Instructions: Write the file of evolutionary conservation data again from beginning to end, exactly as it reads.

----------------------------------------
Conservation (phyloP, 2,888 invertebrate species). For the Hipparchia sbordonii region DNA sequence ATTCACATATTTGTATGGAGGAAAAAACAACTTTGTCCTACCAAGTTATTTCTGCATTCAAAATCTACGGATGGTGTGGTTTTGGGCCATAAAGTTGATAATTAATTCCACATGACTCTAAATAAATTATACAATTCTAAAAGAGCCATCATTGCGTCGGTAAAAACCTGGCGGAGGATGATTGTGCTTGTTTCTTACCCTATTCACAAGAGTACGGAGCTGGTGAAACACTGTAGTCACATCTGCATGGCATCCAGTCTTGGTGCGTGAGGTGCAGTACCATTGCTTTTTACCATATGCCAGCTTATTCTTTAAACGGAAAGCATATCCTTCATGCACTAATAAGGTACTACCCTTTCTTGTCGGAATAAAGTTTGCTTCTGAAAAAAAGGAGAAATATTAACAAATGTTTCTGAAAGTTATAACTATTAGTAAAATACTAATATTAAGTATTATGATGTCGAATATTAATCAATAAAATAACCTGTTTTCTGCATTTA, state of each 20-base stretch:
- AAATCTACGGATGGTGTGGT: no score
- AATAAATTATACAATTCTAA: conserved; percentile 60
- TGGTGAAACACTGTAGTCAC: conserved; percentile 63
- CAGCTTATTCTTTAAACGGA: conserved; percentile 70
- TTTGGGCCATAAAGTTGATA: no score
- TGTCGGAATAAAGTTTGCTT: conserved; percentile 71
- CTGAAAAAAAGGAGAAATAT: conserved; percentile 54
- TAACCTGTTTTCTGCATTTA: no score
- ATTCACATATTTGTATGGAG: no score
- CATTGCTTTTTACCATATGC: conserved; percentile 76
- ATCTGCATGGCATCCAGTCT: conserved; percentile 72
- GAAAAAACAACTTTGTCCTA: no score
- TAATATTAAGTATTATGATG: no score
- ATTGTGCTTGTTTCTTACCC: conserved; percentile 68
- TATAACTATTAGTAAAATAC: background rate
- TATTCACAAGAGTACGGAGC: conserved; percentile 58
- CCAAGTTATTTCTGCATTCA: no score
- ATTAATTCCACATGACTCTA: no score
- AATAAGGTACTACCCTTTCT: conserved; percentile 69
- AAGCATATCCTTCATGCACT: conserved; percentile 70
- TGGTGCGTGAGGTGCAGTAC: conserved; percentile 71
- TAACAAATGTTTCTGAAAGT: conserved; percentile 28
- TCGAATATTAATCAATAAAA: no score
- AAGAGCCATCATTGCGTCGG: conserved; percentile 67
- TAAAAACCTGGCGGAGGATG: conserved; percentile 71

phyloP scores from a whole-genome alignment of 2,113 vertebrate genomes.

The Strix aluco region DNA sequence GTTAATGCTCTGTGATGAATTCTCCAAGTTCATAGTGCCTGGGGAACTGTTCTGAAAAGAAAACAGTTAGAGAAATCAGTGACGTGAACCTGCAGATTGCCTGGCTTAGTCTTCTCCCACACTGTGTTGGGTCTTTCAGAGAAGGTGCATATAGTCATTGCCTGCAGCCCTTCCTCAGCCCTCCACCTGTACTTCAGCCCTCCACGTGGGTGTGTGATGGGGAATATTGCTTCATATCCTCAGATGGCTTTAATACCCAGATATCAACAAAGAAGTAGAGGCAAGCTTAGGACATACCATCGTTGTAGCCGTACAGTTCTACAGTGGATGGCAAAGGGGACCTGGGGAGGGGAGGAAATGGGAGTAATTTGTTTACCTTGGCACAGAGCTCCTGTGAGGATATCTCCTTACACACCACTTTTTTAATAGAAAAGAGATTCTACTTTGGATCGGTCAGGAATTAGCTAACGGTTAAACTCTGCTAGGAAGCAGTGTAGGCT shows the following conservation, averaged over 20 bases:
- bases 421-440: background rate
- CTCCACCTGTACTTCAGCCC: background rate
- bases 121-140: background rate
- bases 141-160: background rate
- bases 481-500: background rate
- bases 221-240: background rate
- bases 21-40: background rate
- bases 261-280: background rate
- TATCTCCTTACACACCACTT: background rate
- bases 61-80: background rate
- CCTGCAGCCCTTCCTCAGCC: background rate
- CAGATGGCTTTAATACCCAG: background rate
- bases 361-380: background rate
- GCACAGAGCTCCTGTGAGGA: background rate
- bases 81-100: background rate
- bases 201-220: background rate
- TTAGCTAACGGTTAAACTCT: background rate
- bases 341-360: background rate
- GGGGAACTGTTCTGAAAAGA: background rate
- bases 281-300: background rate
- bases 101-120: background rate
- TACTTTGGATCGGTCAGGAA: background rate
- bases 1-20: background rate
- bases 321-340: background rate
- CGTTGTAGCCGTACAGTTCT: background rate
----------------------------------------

Conservation (phyloP, 2,888 invertebrate species). For the Hipparchia sbordonii region DNA sequence ATTCACATATTTGTATGGAGGAAAAAACAACTTTGTCCTACCAAGTTATTTCTGCATTCAAAATCTACGGATGGTGTGGTTTTGGGCCATAAAGTTGATAATTAATTCCACATGACTCTAAATAAATTATACAATTCTAAAAGAGCCATCATTGCGTCGGTAAAAACCTGGCGGAGGATGATTGTGCTTGTTTCTTACCCTATTCACAAGAGTACGGAGCTGGTGAAACACTGTAGTCACATCTGCATGGCATCCAGTCTTGGTGCGTGAGGTGCAGTACCATTGCTTTTTACCATATGCCAGCTTATTCTTTAAACGGAAAGCATATCCTTCATGCACTAATAAGGTACTACCCTTTCTTGTCGGAATAAAGTTTGCTTCTGAAAAAAAGGAGAAATATTAACAAATGTTTCTGAAAGTTATAACTATTAGTAAAATACTAATATTAAGTATTATGATGTCGAATATTAATCAATAAAATAACCTGTTTTCTGCATTTA, state of each 20-base stretch:
- AAATCTACGGATGGTGTGGT: no score
- AATAAATTATACAATTCTAA: conserved; percentile 60
- TGGTGAAACACTGTAGTCAC: conserved; percentile 63
- CAGCTTATTCTTTAAACGGA: conserved; percentile 70
- TTTGGGCCATAAAGTTGATA: no score
- TGTCGGAATAAAGTTTGCTT: conserved; percentile 71
- CTGAAAAAAAGGAGAAATAT: conserved; percentile 54
- TAACCTGTTTTCTGCATTTA: no score
- ATTCACATATTTGTATGGAG: no score
- CATTGCTTTTTACCATATGC: conserved; percentile 76
- ATCTGCATGGCATCCAGTCT: conserved; percentile 72
- GAAAAAACAACTTTGTCCTA: no score
- TAATATTAAGTATTATGATG: no score
- ATTGTGCTTGTTTCTTACCC: conserved; percentile 68
- TATAACTATTAGTAAAATAC: background rate
- TATTCACAAGAGTACGGAGC: conserved; percentile 58
- CCAAGTTATTTCTGCATTCA: no score
- ATTAATTCCACATGACTCTA: no score
- AATAAGGTACTACCCTTTCT: conserved; percentile 69
- AAGCATATCCTTCATGCACT: conserved; percentile 70
- TGGTGCGTGAGGTGCAGTAC: conserved; percentile 71
- TAACAAATGTTTCTGAAAGT: conserved; percentile 28
- TCGAATATTAATCAATAAAA: no score
- AAGAGCCATCATTGCGTCGG: conserved; percentile 67
- TAAAAACCTGGCGGAGGATG: conserved; percentile 71

phyloP scores from a whole-genome alignment of 2,113 vertebrate genomes.

The Strix aluco region DNA sequence GTTAATGCTCTGTGATGAATTCTCCAAGTTCATAGTGCCTGGGGAACTGTTCTGAAAAGAAAACAGTTAGAGAAATCAGTGACGTGAACCTGCAGATTGCCTGGCTTAGTCTTCTCCCACACTGTGTTGGGTCTTTCAGAGAAGGTGCATATAGTCATTGCCTGCAGCCCTTCCTCAGCCCTCCACCTGTACTTCAGCCCTCCACGTGGGTGTGTGATGGGGAATATTGCTTCATATCCTCAGATGGCTTTAATACCCAGATATCAACAAAGAAGTAGAGGCAAGCTTAGGACATACCATCGTTGTAGCCGTACAGTTCTACAGTGGATGGCAAAGGGGACCTGGGGAGGGGAGGAAATGGGAGTAATTTGTTTACCTTGGCACAGAGCTCCTGTGAGGATATCTCCTTACACACCACTTTTTTAATAGAAAAGAGATTCTACTTTGGATCGGTCAGGAATTAGCTAACGGTTAAACTCTGCTAGGAAGCAGTGTAGGCT shows the following conservation, averaged over 20 bases:
- bases 421-440: background rate
- CTCCACCTGTACTTCAGCCC: background rate
- bases 121-140: background rate
- bases 141-160: background rate
- bases 481-500: background rate
- bases 221-240: background rate
- bases 21-40: background rate
- bases 261-280: background rate
- TATCTCCTTACACACCACTT: background rate
- bases 61-80: background rate
- CCTGCAGCCCTTCCTCAGCC: background rate
- CAGATGGCTTTAATACCCAG: background rate
- bases 361-380: background rate
- GCACAGAGCTCCTGTGAGGA: background rate
- bases 81-100: background rate
- bases 201-220: background rate
- TTAGCTAACGGTTAAACTCT: background rate
- bases 341-360: background rate
- GGGGAACTGTTCTGAAAAGA: background rate
- bases 281-300: background rate
- bases 101-120: background rate
- TACTTTGGATCGGTCAGGAA: background rate
- bases 1-20: background rate
- bases 321-340: background rate
- CGTTGTAGCCGTACAGTTCT: background rate